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Full-Text Articles in Law

Ip And Antitrust Policy: A Brief Historical Overview, Herbert J. Hovenkamp Dec 2005

Ip And Antitrust Policy: A Brief Historical Overview, Herbert J. Hovenkamp

Faculty Scholarship at Penn Law

The history of IP/antitrust litigation is filled with exaggerated notions of the power conferred by IP rights and imagined threats to competition. The result is that antitrust litigation involving IP practices has seen problems where none existed. To be sure, finding the right balance between maintaining competition and creating incentives to innovate is no easy task. However, the judge in an IP/antitrust case almost never needs to do the balancing, most of which is done in the language of the IP provisions. The role of antitrust tribunals is the much more limited one of ensuring that any alleged ...


The Calculation Of Prejudgment Interest, Michael S. Knoll, Jeffrey M. Colon May 2005

The Calculation Of Prejudgment Interest, Michael S. Knoll, Jeffrey M. Colon

Faculty Scholarship at Penn Law

This Essay describes the proper method of calculating prejudgment interest based on sound financial principles. Using the paradigm that the claim plaintiff holds in litigation represents an involuntary loan from plaintiff to defendant and recognizing that in bankruptcy courts treat legal claims similarly to unsecured debt, we argue that prejudgment interest should be computed using the defendant's unsecured borrowing rate. Furthermore, we argue that courts should use a short-term, floating interest rate rather than a long-term rate in order to provide the proper incentive for the parties to settle. We criticize alternative bases for awarding prejudgment interest and address ...


Running In Place: The Paradox Of Expanding Rights And Restricted Remedies, David Rudovsky Jan 2005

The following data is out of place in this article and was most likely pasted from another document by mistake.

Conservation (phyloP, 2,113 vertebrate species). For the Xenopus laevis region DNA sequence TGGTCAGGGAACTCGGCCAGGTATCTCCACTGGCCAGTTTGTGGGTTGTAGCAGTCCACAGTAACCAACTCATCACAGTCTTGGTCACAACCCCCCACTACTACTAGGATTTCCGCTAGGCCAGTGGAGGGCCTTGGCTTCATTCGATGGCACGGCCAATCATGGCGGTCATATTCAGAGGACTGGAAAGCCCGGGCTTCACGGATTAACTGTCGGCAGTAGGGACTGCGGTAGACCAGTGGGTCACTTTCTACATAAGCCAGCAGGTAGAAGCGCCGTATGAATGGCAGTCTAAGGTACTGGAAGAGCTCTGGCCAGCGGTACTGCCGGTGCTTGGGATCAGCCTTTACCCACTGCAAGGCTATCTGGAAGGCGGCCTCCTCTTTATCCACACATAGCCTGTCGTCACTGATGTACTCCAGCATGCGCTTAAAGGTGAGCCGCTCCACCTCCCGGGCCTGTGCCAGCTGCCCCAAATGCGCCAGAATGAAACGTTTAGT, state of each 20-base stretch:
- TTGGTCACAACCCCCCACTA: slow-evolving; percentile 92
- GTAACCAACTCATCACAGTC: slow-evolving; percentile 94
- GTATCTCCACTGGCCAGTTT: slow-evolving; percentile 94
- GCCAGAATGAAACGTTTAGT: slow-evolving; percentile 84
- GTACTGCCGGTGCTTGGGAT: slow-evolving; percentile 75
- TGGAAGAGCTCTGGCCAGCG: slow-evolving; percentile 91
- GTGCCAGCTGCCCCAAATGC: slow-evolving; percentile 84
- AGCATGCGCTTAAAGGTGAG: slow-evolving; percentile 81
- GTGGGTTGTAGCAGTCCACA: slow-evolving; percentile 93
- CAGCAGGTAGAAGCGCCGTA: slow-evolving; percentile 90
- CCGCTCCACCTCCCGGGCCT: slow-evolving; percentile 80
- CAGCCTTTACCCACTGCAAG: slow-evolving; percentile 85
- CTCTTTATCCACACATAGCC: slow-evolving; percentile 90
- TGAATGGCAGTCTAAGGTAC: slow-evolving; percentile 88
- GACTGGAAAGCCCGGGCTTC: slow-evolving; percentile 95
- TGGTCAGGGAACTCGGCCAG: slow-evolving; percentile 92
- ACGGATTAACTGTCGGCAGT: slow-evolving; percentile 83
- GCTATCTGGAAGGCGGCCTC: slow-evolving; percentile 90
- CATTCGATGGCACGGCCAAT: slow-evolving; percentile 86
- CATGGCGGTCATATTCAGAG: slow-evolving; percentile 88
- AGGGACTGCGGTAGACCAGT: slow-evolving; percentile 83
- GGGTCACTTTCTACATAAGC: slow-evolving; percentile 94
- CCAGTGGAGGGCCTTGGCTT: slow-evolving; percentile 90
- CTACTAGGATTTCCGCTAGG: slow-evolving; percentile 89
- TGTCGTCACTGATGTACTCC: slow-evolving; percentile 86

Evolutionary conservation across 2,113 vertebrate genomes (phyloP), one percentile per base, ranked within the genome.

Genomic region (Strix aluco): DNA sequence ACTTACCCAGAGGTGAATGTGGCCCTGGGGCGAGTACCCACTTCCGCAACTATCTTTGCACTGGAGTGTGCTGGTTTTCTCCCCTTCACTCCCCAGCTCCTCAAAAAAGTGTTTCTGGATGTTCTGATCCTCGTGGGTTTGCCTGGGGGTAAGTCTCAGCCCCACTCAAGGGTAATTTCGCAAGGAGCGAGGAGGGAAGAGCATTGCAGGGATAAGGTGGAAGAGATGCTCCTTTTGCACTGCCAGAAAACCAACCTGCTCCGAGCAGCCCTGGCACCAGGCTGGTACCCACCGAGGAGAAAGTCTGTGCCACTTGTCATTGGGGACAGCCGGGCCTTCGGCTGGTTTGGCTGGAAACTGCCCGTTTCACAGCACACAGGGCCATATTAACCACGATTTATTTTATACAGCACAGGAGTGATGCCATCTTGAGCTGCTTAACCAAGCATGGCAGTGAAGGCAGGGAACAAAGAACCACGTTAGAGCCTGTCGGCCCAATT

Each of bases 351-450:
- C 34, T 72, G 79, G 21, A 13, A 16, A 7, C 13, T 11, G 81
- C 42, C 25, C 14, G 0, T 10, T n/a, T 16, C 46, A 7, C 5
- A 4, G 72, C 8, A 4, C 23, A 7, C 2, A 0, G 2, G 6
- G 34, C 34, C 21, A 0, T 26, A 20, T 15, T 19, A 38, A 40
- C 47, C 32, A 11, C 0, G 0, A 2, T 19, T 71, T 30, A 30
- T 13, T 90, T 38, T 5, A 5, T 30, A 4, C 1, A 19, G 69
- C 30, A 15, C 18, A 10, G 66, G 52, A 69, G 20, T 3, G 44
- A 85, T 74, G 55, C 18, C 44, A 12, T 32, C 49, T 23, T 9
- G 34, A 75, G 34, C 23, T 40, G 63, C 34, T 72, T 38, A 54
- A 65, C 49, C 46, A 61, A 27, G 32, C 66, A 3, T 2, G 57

Running In Place: The Paradox Of Expanding Rights And Restricted Remedies, David Rudovsky

Faculty Scholarship at Penn Law

No abstract provided.


Do Institutions Matter? The Impact Of The Lead Plaintiff Provision Of The Private Securities Litigation Reform Act, Stephen Choi, Jill E. Fisch, A. C. Pritchard Jan 2005

Do Institutions Matter? The Impact Of The Lead Plaintiff Provision Of The Private Securities Litigation Reform Act, Stephen Choi, Jill E. Fisch, A. C. Pritchard

Faculty Scholarship at Penn Law

When Congress enacted the Private Securities Litigation Reform Act in 1995 (“PSLRA”), the Act’s “lead plaintiff” provision was the centerpiece of its efforts to increase investor control over securities fraud class actions. The lead plaintiff provision alters the balance of power between investors and class counsel by creating a presumption that the investor with the largest financial stake in the case will serve as lead plaintiff. The lead plaintiff then chooses class counsel and, at least in theory, negotiates the terms of counsel’s compensation.

Congress’s stated purpose in enacting the lead plaintiff provision was to encourage institutional ...


The Fda And The Tort System: Postmarketing Surveillance, Compensation, And The Role Of Litigation, Catherine T. Struve Jan 2005

The Fda And The Tort System: Postmarketing Surveillance, Compensation, And The Role Of Litigation, Catherine T. Struve

Faculty Scholarship at Penn Law

No abstract provided.


Preclusion In Class Action Litigation, Tobias Barrington Wolff Jan 2005

Preclusion In Class Action Litigation, Tobias Barrington Wolff

Faculty Scholarship at Penn Law

No abstract provided.


Liability Insurance As Tort Regulation: Six Ways That Liability Insurance Shapes Tort Law In Action, Tom Baker Jan 2005

Liability Insurance As Tort Regulation: Six Ways That Liability Insurance Shapes Tort Law In Action, Tom Baker

Faculty Scholarship at Penn Law

Leaving aside difficult to interpret doctrinal developments, such as the abrogation of traditional immunities, liability insurance has at least the following six impacts on tort law in action. First, for claims against all but the wealthiest individuals and organizations, liability insurance is a de facto element of tort liability. Second, liability insurance limits are a de facto cap on tort damages. Third, tort claims are shaped to match the available liability insurance, with the result that liability insurance policy exclusions become de facto limits on tort liability. Fourth, liability insurance makes lawsuits against ordinary individuals and small organizations into repeat ...